Having read the first volume of Fantasy Sports and loving it I couldn’t wait to dive into no.2 The Bandit of Barbel Bay. Then a month went by. I’m not going to give you all my excuses since they all boil down to the same thing… life. I hate life for making me stare a glorious print version of this book for a month unable to find even a meager amount of time to read it. You bastard life. Speaking of the print copy, I read a digital review copy of the first volume of Fantasy Sports which was awesome. Seeing it in print though… even better. I really dig the fact Nobrow doesn’t focus on making their books all the same size and the same size as other graphic novels. They’re focused on the book market and not the comic shops and I’m glad. Comic Shop owners always complain about awkward size books and will intentionally pass on them. Don’t believe me? Ask them how much they love stocking Mouse Guard, they don’t. Anyway, the book is big and I loved it. It’s not Adventures of a Japanese Businessman big, but damn close.
The amazing thing that Sam Bosma has done with this volume is put a “2” on the cover, but then write as if it were the first book in the series. We actually start with a baseball game and some backstory on Wiz. It’s not exactly tragic, but I couldn’t help but feel a little sad for her.
The story then amazingly picks up right where we left Wiz and Mug, only the teleportation didn’t work and they’ve ended up in another city. A city that the Order of Mages have already visited. Unlike in the first volume where Wiz and Mug defeated a champion and took his riches to bring back, they’re now seeing the aftermath of the Order. But before that they have to play beach volleyball and learn teamwork and to trust their instincts!
There were hints of a deeper story in the first volume of Fantasy Sports, but nothing like what’s presented here. Bosma not only develops the story, he develops the world and the two main characters. Sure, Wiz gets a lot of the spotlight, but Mug goes through his stubborn development as well. This book is actually great for kids because Mug has every bad habit in the book and Wiz is breaking him of them one by one. In this volume she helps him with teamwork. Mug also helps Wiz though, he may be a hothead and stubborn, but he teaches Wiz to trust in herself and to not over think everything. It’s all of that on top of everything else that Bosma is developing in the story that makes it incredible. Most books would just take those last two and call it a day, but Bosma leaves no stone unturned.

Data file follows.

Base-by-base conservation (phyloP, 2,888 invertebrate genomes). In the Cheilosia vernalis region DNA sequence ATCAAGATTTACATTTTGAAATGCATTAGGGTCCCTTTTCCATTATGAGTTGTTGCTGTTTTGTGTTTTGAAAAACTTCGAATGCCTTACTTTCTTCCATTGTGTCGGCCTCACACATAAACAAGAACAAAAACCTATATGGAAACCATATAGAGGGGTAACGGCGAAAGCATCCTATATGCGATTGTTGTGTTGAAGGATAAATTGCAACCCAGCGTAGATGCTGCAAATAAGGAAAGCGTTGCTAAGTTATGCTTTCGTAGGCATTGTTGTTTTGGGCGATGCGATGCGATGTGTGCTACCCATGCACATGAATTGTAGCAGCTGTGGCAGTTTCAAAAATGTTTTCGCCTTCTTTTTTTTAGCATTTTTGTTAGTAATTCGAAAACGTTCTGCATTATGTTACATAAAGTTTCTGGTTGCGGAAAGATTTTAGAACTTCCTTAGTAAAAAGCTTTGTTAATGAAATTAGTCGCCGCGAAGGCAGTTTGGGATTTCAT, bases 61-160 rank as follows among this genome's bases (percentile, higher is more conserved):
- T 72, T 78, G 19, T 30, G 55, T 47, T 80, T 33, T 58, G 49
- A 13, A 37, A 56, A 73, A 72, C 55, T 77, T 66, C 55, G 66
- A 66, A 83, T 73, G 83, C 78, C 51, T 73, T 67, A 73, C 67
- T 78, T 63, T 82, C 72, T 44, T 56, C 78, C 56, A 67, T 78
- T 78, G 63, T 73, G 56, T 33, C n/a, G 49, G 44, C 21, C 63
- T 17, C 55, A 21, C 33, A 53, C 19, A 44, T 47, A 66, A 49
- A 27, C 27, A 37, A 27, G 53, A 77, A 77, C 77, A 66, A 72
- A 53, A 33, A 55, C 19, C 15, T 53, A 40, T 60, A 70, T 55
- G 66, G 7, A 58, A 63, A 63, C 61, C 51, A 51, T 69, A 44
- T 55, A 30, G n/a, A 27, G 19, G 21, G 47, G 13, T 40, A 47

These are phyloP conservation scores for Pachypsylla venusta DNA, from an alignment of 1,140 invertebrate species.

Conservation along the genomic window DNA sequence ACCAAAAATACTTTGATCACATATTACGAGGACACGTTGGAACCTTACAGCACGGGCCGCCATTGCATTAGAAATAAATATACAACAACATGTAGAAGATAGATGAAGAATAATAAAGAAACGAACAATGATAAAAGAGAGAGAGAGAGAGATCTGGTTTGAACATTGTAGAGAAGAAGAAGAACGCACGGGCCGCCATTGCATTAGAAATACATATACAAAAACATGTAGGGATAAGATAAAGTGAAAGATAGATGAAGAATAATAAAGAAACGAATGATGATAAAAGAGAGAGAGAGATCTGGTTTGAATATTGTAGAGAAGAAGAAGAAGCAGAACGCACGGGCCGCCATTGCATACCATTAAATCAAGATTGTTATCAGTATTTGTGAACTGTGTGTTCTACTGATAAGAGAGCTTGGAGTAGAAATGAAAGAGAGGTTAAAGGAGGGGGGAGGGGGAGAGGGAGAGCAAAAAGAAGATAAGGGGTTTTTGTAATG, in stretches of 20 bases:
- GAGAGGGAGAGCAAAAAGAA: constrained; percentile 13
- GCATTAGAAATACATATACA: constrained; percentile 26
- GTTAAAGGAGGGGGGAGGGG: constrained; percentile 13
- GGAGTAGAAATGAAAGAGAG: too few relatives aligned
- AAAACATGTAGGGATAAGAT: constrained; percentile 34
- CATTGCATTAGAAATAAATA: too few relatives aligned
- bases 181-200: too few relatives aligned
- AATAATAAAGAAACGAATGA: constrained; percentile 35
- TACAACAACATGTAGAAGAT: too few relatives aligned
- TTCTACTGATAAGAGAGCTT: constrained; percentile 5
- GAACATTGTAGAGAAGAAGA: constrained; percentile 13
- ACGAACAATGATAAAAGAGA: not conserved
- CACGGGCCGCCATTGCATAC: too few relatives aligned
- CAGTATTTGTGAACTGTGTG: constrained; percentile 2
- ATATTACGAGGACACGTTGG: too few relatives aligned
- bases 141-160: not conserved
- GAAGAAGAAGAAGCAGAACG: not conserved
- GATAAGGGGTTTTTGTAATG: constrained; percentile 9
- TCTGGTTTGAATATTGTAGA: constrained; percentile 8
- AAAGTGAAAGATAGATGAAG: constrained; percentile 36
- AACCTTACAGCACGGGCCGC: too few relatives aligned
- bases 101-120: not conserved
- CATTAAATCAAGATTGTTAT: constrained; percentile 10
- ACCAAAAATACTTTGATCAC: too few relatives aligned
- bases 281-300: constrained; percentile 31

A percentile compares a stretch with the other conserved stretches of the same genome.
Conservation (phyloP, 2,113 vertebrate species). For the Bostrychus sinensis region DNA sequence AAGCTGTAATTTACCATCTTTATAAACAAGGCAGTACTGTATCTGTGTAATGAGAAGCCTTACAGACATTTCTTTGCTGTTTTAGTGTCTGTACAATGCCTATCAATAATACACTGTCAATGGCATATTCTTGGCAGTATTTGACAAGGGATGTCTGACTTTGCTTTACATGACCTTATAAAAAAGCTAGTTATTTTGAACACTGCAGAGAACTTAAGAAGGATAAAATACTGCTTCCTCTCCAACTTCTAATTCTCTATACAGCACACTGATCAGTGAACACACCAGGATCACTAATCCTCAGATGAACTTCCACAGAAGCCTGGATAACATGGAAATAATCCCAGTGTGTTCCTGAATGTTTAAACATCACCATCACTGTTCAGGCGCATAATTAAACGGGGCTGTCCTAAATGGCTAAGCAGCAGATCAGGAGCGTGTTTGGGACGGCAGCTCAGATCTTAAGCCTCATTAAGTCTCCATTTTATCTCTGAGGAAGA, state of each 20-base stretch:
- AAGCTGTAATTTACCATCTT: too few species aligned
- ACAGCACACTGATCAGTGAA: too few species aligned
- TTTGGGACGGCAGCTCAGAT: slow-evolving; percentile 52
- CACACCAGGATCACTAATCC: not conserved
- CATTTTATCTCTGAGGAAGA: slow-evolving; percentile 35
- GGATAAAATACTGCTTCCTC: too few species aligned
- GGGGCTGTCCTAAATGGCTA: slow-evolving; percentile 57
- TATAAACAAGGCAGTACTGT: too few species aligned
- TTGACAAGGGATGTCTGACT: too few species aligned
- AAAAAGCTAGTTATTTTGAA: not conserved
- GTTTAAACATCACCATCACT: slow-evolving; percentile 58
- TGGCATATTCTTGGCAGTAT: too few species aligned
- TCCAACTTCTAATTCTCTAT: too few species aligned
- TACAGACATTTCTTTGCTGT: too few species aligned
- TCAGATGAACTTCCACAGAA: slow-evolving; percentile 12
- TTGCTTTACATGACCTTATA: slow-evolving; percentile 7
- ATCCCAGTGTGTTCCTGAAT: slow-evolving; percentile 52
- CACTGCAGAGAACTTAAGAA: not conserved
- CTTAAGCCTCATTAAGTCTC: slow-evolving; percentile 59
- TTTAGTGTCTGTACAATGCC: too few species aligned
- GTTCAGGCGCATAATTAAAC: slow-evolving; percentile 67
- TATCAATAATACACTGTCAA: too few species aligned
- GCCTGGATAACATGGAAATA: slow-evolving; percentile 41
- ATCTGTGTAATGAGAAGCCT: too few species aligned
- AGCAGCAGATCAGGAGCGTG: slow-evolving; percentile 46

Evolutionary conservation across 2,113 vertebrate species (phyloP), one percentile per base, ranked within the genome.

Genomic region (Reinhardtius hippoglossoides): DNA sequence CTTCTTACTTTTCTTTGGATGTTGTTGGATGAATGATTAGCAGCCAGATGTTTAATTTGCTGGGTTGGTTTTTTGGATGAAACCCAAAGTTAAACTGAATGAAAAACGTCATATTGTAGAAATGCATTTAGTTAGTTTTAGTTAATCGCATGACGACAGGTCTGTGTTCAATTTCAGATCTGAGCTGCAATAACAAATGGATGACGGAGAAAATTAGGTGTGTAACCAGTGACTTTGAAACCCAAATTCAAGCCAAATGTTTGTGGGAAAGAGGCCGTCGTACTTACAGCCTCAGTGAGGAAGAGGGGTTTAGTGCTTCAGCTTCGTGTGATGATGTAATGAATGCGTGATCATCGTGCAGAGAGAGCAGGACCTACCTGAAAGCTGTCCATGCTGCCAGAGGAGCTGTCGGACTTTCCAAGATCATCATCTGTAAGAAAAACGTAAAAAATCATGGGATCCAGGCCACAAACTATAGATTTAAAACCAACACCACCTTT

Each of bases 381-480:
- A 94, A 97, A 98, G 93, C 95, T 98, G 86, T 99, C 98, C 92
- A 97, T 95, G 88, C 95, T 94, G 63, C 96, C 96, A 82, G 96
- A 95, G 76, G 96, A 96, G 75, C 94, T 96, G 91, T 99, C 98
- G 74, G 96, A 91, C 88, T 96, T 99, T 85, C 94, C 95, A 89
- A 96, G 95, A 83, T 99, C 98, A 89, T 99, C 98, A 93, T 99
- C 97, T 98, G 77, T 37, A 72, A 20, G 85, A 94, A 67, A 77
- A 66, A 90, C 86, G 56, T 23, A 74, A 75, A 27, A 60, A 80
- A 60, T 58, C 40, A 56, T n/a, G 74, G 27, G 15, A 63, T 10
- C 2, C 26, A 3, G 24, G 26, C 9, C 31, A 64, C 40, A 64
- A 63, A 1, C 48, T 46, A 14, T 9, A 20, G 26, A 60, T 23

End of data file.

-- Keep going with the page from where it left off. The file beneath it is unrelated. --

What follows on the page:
The art continues to be fantastic. The coloring is better this time around, but I think that has more to do with the setting than the quality of the first volume. The sports action is easy to follow and really some of the best you’ll see in comics outside of manga. Bosma’s character designs continue to have this great balance of manga influence. It’s hard not to recognize the influence Osamu Tezuka has had on Bosma’s artwork. It’s a book with strong storytelling with both the writing and the visuals, but with the visuals you can go back through and just look at the book and grasp the story. That’s how strong the artwork is and how beautiful.
It was pleasing to see more of Fantasy Sports. It’s hard to say if there’s plans for a yearly installment, but that would make me personally happy. Bosma has continued to pick very interesting games for our two characters to play and there’s still may lessons to learn and mysterious to solve. Let’s hope that we don’t have to wait too long for more of this wonderful series.
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